Quote from Rachel Reese, Mayor, Nelson City Council, New Zealand
The Scottish Government and Orkney Islands Council along with many other local authorities joined in declaring a climate emergency earlier on this year.
Sea levels have been rising for over a century but this has rapidly increased in the last 25 years. The oceans are warming, glaciers are melting and massive ice sheets at both poles are disappearing.
7 million acres in Siberia and 2.4 million acres in Alaska have been burning. This unprecedented amount of burning in the Arctic has sent a massive cloud of smoke and soot from Siberia across the region.
In June, fires in northern Russia, Alaska, Greenland and Canada released a record 50 megatons of CO2.
In the Brazilian sector of the Amazon Rain forest deliberate man made fires encouraged by the political regime is sending toxic smoke across cities.
The map above shows active fire detections in Brazil as observed by Terra and Aqua MODIS between August 15-22, 2019.
The Amazon represents over half of the planet’s remaining rainforests with an estimated 390 billion individual trees divided into 16,000 species but more than 1,330 square miles of the Amazon rainforest have been lost since January this year.
This is a climate emergency.
So how are governments responding – including our own one here in Scotland ?
In Brazil, with the threat of the loss of a lucrative EU trade deal, President Bolsonaro who encouraged the fires in the first place has now called on the military to try and combat them. The massive forests of the Amazon normally would absorb huge amounts of carbon. The reverse is now happening . The trees in the Amazon contain up to 140 billion tonnes of carbon. Accelerated deforestation resulting in a 85% increase in forest fires is sending smoke and ash across the region. But losing large swathes of the Amazon rain forest doesn’t just affect South America – it affects the whole planet.
In 2008, the UK was the world’s 9th greatest producer of man-made carbon emissions, producing around 1.8% of the global total generated from fossil fuels. That same year the Climate Change Act was passed. It commits the UK to a 80% cut in climate emissions by 2050 with an intermediate target of between 34% by 2020.
Environmentalist Groups including Friends of the Earth want greater action by governments and have their own plan:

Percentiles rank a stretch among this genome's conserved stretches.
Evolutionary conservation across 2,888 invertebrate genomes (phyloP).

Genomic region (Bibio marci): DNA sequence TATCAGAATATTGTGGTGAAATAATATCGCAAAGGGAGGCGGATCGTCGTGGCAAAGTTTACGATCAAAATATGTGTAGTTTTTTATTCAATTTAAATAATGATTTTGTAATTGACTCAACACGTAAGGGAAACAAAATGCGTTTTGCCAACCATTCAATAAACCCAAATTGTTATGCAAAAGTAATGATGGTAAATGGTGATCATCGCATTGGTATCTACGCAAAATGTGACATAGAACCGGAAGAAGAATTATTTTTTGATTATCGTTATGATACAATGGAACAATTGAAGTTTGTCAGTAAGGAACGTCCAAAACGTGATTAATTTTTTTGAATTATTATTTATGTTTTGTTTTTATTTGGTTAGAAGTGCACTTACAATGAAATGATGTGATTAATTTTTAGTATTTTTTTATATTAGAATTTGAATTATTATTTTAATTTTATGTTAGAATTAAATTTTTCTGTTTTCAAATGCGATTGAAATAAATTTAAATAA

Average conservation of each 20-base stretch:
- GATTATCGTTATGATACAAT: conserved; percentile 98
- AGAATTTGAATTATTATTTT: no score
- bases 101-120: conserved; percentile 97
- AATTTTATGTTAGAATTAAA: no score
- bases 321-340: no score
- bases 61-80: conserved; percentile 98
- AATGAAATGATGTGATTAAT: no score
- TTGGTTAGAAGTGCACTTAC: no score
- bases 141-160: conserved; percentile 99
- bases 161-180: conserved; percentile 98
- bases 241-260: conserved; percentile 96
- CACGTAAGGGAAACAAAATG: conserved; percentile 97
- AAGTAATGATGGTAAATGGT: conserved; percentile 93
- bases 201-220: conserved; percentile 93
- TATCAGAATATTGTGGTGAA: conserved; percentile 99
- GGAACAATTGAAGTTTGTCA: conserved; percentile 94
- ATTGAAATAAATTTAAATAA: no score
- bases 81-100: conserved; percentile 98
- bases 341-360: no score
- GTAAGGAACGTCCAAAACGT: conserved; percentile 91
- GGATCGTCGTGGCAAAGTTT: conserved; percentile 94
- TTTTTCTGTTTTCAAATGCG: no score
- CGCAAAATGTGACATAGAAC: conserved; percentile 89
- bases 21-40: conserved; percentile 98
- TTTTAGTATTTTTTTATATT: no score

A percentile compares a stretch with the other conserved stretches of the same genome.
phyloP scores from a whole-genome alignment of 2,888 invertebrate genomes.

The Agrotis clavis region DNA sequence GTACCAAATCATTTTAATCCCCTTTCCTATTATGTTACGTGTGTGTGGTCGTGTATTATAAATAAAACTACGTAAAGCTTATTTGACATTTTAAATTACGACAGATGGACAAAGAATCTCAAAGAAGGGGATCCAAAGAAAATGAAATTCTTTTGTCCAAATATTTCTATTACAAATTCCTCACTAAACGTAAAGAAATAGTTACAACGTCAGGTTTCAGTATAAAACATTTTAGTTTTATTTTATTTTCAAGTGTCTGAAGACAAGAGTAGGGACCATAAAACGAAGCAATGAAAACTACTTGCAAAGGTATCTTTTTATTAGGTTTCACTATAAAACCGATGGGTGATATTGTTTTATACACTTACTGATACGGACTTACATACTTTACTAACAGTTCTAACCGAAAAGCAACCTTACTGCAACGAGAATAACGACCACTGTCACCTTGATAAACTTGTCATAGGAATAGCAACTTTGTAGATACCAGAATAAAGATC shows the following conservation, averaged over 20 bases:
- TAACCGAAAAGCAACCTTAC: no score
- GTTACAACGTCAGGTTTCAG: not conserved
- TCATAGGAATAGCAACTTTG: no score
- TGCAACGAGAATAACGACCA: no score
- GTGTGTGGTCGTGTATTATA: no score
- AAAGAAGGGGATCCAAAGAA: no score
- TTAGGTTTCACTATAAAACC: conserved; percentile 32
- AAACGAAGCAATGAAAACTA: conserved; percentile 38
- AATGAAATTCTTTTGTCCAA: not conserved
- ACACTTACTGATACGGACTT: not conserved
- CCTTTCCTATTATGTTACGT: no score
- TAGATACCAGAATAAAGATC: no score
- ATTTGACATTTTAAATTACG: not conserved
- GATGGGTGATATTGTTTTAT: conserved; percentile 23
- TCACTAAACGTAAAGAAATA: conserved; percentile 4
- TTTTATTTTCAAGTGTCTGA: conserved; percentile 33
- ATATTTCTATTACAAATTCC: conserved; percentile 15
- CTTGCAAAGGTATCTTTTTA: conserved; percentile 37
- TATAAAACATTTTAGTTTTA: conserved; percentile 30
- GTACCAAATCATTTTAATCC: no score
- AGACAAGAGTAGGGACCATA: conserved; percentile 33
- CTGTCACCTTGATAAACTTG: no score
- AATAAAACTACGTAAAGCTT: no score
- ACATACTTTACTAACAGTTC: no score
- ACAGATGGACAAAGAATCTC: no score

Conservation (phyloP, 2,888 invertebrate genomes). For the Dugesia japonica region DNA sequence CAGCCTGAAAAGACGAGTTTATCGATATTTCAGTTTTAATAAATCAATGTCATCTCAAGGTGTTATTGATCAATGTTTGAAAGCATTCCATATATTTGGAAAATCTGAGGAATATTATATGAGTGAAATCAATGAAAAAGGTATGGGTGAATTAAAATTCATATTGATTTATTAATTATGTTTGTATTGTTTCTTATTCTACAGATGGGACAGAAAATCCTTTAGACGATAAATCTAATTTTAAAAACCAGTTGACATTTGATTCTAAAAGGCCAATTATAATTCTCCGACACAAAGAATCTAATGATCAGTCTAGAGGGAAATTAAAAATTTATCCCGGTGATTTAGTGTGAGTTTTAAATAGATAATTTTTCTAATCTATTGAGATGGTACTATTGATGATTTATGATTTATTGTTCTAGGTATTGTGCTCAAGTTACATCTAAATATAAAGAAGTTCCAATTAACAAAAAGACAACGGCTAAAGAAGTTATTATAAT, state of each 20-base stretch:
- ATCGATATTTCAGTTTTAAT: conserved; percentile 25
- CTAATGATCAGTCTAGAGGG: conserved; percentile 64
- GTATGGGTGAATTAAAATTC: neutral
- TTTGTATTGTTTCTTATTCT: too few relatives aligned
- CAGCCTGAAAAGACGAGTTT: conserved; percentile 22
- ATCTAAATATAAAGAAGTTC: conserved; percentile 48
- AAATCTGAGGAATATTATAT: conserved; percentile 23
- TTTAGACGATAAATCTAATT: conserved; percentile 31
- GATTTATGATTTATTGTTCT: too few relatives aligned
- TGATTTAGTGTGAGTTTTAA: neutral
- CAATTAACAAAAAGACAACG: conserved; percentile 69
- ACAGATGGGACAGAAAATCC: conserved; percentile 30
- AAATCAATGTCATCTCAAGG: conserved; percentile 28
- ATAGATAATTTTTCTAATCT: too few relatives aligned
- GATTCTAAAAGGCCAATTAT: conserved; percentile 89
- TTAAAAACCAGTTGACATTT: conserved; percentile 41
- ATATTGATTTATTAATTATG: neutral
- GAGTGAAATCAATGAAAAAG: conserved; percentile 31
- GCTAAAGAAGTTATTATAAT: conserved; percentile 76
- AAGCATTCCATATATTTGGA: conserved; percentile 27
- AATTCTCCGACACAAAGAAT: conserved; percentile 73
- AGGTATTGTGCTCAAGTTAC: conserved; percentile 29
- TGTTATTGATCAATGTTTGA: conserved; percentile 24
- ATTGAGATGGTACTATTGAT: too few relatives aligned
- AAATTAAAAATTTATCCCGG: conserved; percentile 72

- Aim for 100% clean energy.
- Invest in green and affordable transport.
- Double tree cover to tackle climate change and support nature.
- Ban fracking and stop using dirty fuels.
- Fund huge scale insulation and eco-heating schemes.
- Stop backing harmful infrastructure – like airport expansion.
- Pay our fair share to help vulnerable countries.
In Scotland the Government has funded the Big Climate Conversations. Last week I went to the The Big Climate Conversation in Orkney.
Members of the Orkney public attended who as individuals have an incredible amount of expertise in environmental issues. The event was so constrained that the opportunity to capitalise on the knowledge and experience gathered in one place was mostly wasted. It became a tick box exercise where these experts views were limited to ranking pre – existing lists of priorities.
Funding is being placed by the Scottish Government in important projects to mitigate the effects of climate change. Amongst the range of measures are: £11 million to restore degraded peatlands; a farmer-led initiative to drive low-carbon, environmentally sustainable farming; setting a legally binding target of net-zero greenhouse gas emissions by 2045 at the latest with Scotland becoming carbon neutral by 2040; and the low Carbon Infrastructure Transition Programme which has guaranteed EU match funding up to Autumn 2021.
In with the mix of measures by both Governments are actions which may make you wonder if climate change is an actual emergency to them. The Scottish Government aims to increase flights into and out of Scotland – encouraging air travel. The UK Government has issued yet more licences to extract oil and gas from UK waters. Fossil fuels including gas and coal have a VAT rating of 5% but a rise to 20% is to go on solar panels and also battery storage from 1st of October 2019.
Baffling isn’t it?
As human beings, we are vulnerable to confusing the unprecedented with the improbable. In our everyday experience, if something has never happened before, we are generally safe in assuming it is not going to happen in the future, but the exceptions can kill you and climate change is one of those exceptions. Al Gore
An International Day of Action for the Amazon has been called for Thursday, September 5th.
Reporter: Fiona Grahame